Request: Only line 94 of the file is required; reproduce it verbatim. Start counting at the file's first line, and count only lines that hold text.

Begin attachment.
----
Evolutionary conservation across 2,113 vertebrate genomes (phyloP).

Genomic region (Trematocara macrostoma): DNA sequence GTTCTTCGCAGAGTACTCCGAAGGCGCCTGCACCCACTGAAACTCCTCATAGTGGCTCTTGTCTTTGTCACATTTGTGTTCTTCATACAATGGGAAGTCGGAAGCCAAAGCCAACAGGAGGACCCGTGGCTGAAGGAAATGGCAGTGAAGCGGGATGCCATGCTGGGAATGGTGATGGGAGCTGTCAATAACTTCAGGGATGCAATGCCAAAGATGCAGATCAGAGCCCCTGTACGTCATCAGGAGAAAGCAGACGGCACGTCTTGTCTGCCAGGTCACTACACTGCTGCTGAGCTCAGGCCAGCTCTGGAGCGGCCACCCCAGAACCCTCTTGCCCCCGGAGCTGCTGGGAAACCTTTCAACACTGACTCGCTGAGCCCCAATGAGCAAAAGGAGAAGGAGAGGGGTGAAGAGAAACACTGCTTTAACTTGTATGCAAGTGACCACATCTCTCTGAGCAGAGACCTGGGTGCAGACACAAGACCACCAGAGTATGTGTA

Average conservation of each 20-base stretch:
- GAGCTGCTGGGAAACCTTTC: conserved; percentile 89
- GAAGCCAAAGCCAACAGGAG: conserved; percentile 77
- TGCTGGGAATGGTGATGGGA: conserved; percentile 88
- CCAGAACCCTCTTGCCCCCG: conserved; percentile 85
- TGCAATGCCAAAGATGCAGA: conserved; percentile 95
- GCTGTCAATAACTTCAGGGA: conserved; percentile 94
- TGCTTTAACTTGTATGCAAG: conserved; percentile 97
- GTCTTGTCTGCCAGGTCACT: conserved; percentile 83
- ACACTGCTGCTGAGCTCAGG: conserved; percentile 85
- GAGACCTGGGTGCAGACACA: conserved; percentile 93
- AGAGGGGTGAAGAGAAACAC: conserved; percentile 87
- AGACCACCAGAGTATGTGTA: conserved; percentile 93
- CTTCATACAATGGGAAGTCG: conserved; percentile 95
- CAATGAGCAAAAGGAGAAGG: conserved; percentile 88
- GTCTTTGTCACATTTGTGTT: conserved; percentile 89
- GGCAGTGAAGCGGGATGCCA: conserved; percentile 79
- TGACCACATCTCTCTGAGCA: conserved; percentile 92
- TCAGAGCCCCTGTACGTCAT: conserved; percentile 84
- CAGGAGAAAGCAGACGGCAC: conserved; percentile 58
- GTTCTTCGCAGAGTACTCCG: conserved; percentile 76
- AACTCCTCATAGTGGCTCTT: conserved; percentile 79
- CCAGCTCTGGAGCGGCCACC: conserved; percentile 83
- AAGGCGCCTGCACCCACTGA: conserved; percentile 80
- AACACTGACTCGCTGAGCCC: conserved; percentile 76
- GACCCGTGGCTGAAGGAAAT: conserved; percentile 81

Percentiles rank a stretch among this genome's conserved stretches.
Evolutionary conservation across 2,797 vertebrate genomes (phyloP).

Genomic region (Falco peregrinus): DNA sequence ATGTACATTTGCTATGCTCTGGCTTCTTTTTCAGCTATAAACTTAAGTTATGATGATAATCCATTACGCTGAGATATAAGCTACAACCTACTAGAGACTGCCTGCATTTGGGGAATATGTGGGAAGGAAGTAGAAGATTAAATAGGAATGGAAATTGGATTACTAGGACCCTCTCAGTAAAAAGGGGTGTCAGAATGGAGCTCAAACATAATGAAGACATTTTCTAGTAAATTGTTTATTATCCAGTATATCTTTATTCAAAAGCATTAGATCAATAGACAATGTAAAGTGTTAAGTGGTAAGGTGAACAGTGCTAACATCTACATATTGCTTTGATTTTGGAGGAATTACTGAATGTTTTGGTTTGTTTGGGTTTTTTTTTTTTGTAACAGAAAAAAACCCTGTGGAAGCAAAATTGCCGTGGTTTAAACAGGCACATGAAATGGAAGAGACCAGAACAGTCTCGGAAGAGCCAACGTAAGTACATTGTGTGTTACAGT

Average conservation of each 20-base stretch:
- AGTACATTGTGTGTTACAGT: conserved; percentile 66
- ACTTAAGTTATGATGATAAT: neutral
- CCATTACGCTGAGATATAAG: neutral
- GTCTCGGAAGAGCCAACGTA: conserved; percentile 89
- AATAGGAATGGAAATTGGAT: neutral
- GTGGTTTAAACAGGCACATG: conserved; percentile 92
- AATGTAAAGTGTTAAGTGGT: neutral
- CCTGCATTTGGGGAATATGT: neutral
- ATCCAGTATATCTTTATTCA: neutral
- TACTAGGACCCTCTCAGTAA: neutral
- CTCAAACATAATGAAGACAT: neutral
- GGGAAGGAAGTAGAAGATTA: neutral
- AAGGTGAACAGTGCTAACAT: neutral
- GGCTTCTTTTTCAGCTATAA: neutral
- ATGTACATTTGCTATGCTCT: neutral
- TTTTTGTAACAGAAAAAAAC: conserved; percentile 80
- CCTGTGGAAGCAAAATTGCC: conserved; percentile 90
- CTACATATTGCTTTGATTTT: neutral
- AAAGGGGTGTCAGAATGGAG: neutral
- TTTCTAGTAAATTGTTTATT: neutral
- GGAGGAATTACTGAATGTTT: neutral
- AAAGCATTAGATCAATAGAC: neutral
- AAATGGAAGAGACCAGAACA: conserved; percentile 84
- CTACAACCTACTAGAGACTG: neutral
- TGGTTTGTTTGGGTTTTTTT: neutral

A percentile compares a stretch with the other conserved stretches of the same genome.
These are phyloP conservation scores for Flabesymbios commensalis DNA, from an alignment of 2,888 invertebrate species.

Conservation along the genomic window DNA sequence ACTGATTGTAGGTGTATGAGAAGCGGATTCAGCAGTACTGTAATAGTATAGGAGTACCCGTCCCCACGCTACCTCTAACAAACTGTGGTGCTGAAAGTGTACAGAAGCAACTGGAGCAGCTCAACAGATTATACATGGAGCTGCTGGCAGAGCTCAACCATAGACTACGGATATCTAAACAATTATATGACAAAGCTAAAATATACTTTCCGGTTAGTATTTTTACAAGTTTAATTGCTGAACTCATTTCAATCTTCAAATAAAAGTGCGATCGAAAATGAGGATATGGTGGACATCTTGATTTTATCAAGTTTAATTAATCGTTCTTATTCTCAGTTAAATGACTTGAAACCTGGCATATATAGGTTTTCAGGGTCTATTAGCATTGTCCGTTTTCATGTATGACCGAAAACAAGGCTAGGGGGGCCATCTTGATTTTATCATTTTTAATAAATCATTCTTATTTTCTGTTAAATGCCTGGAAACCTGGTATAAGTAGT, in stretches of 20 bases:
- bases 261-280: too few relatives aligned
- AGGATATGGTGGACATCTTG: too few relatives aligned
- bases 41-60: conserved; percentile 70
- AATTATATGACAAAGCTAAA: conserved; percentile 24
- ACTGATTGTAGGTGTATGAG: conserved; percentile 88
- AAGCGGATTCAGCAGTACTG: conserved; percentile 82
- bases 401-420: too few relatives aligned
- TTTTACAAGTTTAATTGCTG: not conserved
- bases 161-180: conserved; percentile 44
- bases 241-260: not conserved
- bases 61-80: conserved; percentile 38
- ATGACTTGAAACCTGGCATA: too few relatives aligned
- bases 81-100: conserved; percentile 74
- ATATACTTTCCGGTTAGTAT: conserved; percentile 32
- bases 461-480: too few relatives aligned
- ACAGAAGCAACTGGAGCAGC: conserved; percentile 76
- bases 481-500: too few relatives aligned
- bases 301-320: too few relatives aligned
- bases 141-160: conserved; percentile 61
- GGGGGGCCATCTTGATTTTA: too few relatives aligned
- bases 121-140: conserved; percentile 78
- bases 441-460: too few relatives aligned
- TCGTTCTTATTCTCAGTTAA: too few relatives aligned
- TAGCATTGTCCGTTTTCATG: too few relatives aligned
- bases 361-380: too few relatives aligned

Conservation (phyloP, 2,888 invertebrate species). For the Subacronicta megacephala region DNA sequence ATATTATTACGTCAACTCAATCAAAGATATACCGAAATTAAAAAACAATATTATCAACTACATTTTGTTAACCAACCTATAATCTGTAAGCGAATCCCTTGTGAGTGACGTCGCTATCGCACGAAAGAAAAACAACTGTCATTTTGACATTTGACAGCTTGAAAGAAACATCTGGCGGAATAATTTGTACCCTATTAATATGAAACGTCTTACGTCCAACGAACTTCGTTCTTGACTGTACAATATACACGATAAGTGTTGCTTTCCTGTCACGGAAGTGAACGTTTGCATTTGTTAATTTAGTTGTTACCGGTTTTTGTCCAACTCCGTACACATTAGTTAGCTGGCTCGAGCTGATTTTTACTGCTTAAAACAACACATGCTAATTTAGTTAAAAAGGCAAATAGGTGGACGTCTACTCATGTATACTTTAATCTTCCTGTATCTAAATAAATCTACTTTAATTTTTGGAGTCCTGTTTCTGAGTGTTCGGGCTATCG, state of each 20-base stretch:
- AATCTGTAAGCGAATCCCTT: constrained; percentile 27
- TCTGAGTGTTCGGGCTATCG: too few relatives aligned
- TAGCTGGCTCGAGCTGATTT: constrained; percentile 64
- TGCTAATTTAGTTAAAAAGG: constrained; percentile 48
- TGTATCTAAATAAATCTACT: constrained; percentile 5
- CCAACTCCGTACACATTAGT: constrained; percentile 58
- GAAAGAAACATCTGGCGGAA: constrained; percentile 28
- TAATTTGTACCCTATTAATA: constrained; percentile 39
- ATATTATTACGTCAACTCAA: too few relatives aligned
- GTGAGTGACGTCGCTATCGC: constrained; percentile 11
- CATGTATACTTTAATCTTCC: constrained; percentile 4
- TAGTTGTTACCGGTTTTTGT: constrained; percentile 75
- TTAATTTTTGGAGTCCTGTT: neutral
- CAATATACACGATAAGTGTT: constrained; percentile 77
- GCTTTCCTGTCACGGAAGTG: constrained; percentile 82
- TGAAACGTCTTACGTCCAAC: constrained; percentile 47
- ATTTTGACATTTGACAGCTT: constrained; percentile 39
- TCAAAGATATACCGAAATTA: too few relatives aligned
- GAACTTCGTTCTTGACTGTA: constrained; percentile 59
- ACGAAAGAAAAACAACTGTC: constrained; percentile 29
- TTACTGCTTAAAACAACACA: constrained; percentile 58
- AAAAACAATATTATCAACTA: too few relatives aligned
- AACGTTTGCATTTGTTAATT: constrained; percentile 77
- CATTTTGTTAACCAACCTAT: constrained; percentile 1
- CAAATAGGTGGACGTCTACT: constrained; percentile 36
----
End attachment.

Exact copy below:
- TAATTTGTACCCTATTAATA: constrained; percentile 39